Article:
But I’m not a completist by any means. So when reissues or remasters are announced, I rarely jump out of my seat, unless there’s something new and really great on the new versions. Do record companies really expect long-time fans of a band to fork over change on an album that already own and know by heart? And they think old skool types who still favours physical releases will buy these in droves? Are they anticipating young people to suddenly think to themselves, “ah yes. Blur. That band in the ‘90s that the bloke who fronts Gorillaz used to be in. I should buy these!”
While I concede that record companies are trying every way possible to combat illegal file-sharing by trying to put out releases like reissues that they think are going to move by the thousands, they appear to be barking up the wrong tree in most of these cases. There is no easy solution to this problem; illegal file-sharing will continue as long as there’s an Internet. But surely there has got to be other creative ways to promote an artist’s work than simply rereleasing something that’s already been out before.
Interestingly enough, Stephen Street also has a hand in the reissue of Morrissey’s first solo album, ‘Viva Hate’, which will be reissued on the 26 of March. Moz has chosen to delete ‘The Ordinary Boys’ and replace it with an outtake from that era, ‘Treat Me Like a Human Being’. Which has already been released as a B-side to ‘Glamorous Glue’ when that single was reissued by EMI last year. Follow all that? Street is not happy about the tracklisting change, but I’m not paying attention to that. I‘m a Morrissey fan and I own ‘Viva Hate’ on CD and vinyl. Will I be buying the reissued version of ‘Viva Hate’? Not likely.
Header photo of Blur’s performance at the 2012 BRITs from Who’s Jack
By Mary Chang
on Monday, 19th December 2011 at 2:00 pm
Morrissey holds a special place in my heart; let’s just say the first boy that really turned my head wooed me with a CD that began with ‘Everyday is Like Sunday’. The Chapman Family have taken on the challenge of covering the song that is so linked to Morrissey and his views on ‘Englishness’ and seaside towns that are forgotten in the off season; watch the video of Kingsley performing it below. Were they successful? Let us know in the comments.
Our Northeast writer Martin traded verbal barbs with the band while on tour in Sunderland in early November; read his insightful and politically charged piece here.
My day at Glastonbury started with a river of mud flowing through and soaking my tent, so as you can imagine, I wanted satisfaction straight off. No testing the water with new talent, I wanted something that would hit the mark from the word go. The Pyramid Stage was the place to go then for TGTF favourites Two Door Cinema Club. who are still riding on the successes of their debut album ‘Tourist History,’ a record which has seen them go from unknowns to a band worthy of appearing third on the biggest stage at Glasto. Two Door’s set started slowly, but as the band grew on confidence the crowd warmed to them. They weren’t helped by the fact that the weather didn’t seem to know which way it was going. However, with great sing-alongs such as ‘Undercover Martyn’, ‘Something Good Can Work’ and ‘What You Know’ they were bound to be a Pyramid Stage hit. And they were.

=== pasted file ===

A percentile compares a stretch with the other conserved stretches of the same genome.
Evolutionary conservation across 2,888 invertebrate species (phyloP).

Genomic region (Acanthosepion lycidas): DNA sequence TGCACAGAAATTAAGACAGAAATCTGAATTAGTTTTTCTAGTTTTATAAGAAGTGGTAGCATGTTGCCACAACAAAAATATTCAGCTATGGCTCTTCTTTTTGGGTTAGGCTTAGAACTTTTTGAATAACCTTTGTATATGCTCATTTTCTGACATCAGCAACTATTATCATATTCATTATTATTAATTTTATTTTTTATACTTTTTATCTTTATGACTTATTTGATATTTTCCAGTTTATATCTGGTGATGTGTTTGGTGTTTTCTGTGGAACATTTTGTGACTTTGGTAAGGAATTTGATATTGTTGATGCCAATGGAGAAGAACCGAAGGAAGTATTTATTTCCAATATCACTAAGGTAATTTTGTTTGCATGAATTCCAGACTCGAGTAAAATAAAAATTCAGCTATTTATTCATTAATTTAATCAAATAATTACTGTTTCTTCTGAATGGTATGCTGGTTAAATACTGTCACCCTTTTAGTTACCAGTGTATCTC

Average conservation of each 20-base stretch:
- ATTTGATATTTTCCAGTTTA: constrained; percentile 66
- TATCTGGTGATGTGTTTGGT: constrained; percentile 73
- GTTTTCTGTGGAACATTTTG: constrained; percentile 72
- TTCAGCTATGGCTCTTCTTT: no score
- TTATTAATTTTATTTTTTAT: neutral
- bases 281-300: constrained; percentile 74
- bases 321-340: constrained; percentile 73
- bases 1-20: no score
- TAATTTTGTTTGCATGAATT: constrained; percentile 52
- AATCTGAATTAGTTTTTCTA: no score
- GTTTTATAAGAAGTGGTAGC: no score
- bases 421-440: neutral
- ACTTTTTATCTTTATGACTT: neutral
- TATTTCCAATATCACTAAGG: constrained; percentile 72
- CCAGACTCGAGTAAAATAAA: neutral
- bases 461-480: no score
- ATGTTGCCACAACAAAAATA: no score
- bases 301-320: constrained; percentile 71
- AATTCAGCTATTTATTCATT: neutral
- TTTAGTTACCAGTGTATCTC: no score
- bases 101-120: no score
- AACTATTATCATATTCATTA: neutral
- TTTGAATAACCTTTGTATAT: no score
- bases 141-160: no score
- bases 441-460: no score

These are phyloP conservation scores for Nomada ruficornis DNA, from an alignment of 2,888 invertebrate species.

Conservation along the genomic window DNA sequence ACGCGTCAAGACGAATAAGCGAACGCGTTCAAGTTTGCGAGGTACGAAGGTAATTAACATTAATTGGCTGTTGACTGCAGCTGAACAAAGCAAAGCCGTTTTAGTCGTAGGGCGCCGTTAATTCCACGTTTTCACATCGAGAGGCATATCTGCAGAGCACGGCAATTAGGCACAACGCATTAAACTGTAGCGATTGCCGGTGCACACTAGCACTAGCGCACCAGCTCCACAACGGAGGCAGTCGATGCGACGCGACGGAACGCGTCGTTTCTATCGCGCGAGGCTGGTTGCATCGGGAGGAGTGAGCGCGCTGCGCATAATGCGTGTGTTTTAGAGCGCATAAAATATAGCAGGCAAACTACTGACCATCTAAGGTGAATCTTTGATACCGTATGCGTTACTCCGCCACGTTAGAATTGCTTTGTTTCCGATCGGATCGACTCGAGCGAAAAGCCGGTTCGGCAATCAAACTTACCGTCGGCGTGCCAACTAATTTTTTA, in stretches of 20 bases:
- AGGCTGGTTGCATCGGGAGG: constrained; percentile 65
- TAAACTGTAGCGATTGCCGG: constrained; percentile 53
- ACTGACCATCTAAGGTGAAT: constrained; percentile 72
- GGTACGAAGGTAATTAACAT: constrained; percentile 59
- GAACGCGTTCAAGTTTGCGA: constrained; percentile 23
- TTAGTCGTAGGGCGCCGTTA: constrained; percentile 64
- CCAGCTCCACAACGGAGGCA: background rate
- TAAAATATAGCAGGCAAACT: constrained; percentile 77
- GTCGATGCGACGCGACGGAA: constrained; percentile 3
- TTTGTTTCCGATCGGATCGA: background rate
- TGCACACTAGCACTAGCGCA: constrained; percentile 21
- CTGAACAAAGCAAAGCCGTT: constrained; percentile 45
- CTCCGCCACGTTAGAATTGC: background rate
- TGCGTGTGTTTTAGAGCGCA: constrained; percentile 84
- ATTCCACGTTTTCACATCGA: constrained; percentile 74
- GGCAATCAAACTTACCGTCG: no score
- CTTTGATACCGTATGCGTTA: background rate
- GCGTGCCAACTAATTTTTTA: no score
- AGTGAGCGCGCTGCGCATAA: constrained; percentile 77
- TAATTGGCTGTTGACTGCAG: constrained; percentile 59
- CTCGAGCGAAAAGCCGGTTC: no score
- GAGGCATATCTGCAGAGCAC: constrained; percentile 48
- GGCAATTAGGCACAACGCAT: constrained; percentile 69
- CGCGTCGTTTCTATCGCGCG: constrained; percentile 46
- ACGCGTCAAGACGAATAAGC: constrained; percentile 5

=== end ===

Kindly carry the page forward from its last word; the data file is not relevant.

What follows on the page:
Moving swiftly on towards the Other Stage to see the Vaccines in their first show of the weekend seemed like the best idea, just as the rain started to pour down. After listening to their debut album ‘What Did You Expect From The Vaccines?’ (my review of the album here) and enjoying it, I was sure that their set would be a winner. How right I was, from the first notes to their final baritone roar, the Vaccines showed the sizable crowd that had formed why such big things are expected of them. Every song was perfect to the tone, with ‘Wetsuit’ being a particular highlight and adding a real sing-along element to a fantastic set. First single ‘Wrecking Bar (Ra Ra Ra)’ got the crowd shaking in a way that you don’t really expect from a band that only came on at half past 2 in the afternoon. All in all, it was a set that I didn’t really expect to be fantastic but which turned out to be a real highlight.